Boycotts and mullets

It could very well be that nobody else would ever think to write about a topic like this, and I’m fine with that. But I’m having fun with this, and if coming to this space is fun for you, too, then come on along. This post will be over soon enough, one way or the other.

My third grader brought home a worksheet for social studies homework tonight. Since I once was a social studies teacher, and I’ve put together more of these worksheets than I could tell you about here, I took an interest in this sheet. And sure enough, I did find something amusing to write about.

The sheet is a little crossword puzzle, where there’s a list of 10 words given, and for each of the clues, you have to pick the right word from the list and fill it in on the puzzle. My daughter tends to transpose letters sometimes, so filling the words in is not as straightforward as it could be. But it’s my job to catch that sort of thing, and I’m happy to do it.

Clue number 5 Down on tonight’s Revolutionary War-themed puzzle read as follows: “The colonists decided to _______ British tea when a tax was placed on it.” Anyone who has ever studied American history knows that the word to fill in here is “boycott,” but it’s not quite as simple as that.

The events that the puzzle talks about took place in the 1760s, well before the battles at Lexington and Concord and the signing of the Declaration of Independence. And in the 1760s, nobody on earth–in the British colonies or otherwise–had any idea about what a “boycott” was. The word itself comes from the name of Captain Charles Boycott, who ran afoul of Irish tenant farmers during a land war in 1880. Click here if you want to know the full story about it.

My point is that a hundred years earlier, in 1780, the American Revolution was still going on, and the deliberate, coordinated actions of the American colonists to not buy any tea were a thing of the past. Whatever the colonists were doing at the time, they weren’t calling it a “boycott” because the meaning of the term was still a hundred years and more off in the future.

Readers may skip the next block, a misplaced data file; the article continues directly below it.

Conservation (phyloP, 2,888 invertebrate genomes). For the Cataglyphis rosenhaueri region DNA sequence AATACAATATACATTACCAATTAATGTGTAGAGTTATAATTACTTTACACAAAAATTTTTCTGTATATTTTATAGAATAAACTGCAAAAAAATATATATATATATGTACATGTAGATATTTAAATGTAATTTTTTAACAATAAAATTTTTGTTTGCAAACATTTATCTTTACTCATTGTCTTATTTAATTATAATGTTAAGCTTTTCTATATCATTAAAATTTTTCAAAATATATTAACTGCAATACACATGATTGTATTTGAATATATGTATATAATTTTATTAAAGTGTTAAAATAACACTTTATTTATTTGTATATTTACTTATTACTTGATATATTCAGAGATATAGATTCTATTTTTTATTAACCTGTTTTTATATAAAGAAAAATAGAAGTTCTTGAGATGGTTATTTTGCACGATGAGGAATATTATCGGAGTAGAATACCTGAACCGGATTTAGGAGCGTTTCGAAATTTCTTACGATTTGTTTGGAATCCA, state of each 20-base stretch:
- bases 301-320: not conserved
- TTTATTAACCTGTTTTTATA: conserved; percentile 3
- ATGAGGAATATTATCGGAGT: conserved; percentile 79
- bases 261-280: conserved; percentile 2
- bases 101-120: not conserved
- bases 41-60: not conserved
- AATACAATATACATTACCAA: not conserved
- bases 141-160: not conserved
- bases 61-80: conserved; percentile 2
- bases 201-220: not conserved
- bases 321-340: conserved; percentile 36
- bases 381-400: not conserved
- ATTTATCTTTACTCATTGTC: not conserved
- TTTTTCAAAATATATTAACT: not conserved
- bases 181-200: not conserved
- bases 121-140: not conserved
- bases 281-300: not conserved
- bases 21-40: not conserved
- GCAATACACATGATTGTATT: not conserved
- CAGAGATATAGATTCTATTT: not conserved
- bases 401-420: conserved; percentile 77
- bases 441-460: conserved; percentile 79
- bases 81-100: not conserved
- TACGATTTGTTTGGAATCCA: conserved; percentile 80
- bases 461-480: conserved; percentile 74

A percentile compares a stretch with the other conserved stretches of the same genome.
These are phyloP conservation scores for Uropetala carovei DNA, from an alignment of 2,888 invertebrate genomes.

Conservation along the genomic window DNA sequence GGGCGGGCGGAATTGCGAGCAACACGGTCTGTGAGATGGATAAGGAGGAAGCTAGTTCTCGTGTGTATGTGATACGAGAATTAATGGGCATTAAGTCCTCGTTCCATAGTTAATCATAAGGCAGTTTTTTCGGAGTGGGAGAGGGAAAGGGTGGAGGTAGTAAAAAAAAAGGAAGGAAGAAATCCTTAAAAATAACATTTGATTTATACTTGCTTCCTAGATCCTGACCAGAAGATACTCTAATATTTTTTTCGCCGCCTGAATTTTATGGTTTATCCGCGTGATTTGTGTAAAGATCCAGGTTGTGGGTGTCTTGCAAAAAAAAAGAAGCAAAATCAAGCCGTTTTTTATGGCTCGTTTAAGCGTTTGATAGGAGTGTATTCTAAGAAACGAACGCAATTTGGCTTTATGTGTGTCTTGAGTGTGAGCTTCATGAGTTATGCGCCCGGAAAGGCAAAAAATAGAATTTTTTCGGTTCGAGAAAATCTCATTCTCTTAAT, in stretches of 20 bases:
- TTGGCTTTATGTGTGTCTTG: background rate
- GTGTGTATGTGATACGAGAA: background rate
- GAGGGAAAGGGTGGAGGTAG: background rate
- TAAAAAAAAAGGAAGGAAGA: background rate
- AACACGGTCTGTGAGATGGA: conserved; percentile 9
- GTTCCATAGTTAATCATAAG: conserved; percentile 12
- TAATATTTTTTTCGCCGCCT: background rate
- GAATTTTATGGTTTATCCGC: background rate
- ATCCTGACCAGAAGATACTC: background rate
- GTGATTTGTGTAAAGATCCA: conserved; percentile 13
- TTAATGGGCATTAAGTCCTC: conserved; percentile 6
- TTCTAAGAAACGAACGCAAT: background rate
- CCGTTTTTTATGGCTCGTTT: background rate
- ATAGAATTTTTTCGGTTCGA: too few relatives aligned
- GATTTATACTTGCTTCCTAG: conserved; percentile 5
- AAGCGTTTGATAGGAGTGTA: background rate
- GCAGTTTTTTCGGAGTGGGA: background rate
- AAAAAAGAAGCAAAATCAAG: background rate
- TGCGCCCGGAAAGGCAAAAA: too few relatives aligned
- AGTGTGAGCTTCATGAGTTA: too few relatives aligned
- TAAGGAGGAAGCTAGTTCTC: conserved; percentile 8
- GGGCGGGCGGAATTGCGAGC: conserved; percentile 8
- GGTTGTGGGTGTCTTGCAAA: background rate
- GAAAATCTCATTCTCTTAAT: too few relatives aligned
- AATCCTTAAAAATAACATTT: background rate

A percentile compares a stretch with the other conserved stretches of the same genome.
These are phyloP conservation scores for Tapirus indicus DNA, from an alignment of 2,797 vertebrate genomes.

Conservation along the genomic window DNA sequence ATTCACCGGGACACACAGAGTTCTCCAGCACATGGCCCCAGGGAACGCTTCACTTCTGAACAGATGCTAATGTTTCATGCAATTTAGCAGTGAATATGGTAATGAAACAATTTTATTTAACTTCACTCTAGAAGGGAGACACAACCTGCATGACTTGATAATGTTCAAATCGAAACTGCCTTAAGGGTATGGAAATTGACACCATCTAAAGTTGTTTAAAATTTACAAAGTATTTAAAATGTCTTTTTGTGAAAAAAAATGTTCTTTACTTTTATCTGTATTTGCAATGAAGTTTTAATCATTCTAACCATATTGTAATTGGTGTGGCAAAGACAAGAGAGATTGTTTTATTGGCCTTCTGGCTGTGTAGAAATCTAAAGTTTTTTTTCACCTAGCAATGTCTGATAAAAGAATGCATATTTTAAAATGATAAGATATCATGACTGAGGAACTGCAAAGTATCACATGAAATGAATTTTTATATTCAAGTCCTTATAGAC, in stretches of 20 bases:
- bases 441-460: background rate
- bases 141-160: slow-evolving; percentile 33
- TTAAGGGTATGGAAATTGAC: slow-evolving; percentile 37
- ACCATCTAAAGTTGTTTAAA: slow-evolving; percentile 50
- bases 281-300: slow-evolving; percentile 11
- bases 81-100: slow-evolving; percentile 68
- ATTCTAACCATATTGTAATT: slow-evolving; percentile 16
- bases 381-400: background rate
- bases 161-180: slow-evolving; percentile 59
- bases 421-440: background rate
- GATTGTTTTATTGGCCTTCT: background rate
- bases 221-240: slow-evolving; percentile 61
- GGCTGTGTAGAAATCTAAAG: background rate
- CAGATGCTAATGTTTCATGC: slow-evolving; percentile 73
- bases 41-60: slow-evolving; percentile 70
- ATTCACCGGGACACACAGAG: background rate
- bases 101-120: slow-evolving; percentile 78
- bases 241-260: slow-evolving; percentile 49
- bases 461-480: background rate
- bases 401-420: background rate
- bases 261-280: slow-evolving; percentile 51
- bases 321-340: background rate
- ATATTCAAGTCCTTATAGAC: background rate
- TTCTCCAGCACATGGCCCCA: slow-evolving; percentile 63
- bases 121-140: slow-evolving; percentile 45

A few years ago, the Disney Channel was a regular item on the TV in our house. And no show was more popular than Hannah Montana. I remember very clearly one episode where Hannah’s father, played by Billy Ray Cyrus, sang a song about the 80s called “I want my mullet back.” I remember the hair he had back then, as well as a lot of professional athletes, rock stars, and even guys I went to high school and college with. Longish in the back, and shorter in the front.

But here’s the problem: we all know this as a “mullet” today, but the term for it hadn’t been coined yet. The first actual reference to a “mullet” as a hairstyle dates back to 1992, when the Beastie Boys published an article about it in Grand Royal magazine. So whatever Billy Ray Cyrus and various members of  Night Ranger and thousands of dudes had back in the 80s, they didn’t call it a mullet quite yet.

I wrote a small note to the teacher on the back of my daughter’s worksheet. In two short sentences, I sketched out the origin of the word “boycott” and its proximity (or lack thereof) to what the American colonists were doing in the 1760s. I left out the whole mullet thing, though. She already has to put up with enough nonsense as it is.

So could the colonists’ actions be retrofitted with the term “boycott,” in the same way that Billy Ray Cyrus’ hair from the 80s can be retrofitted with the term “mullet”? I suppose so, since no better word for them seems to exist. But let’s at least understand that the colonists didn’t consider themselves to be “boycotting” anything, and they would have looked at you funny if you tried to suggest they were doing this.

And now it’s time to go back to the world of important things. Thanks for reading, as always.

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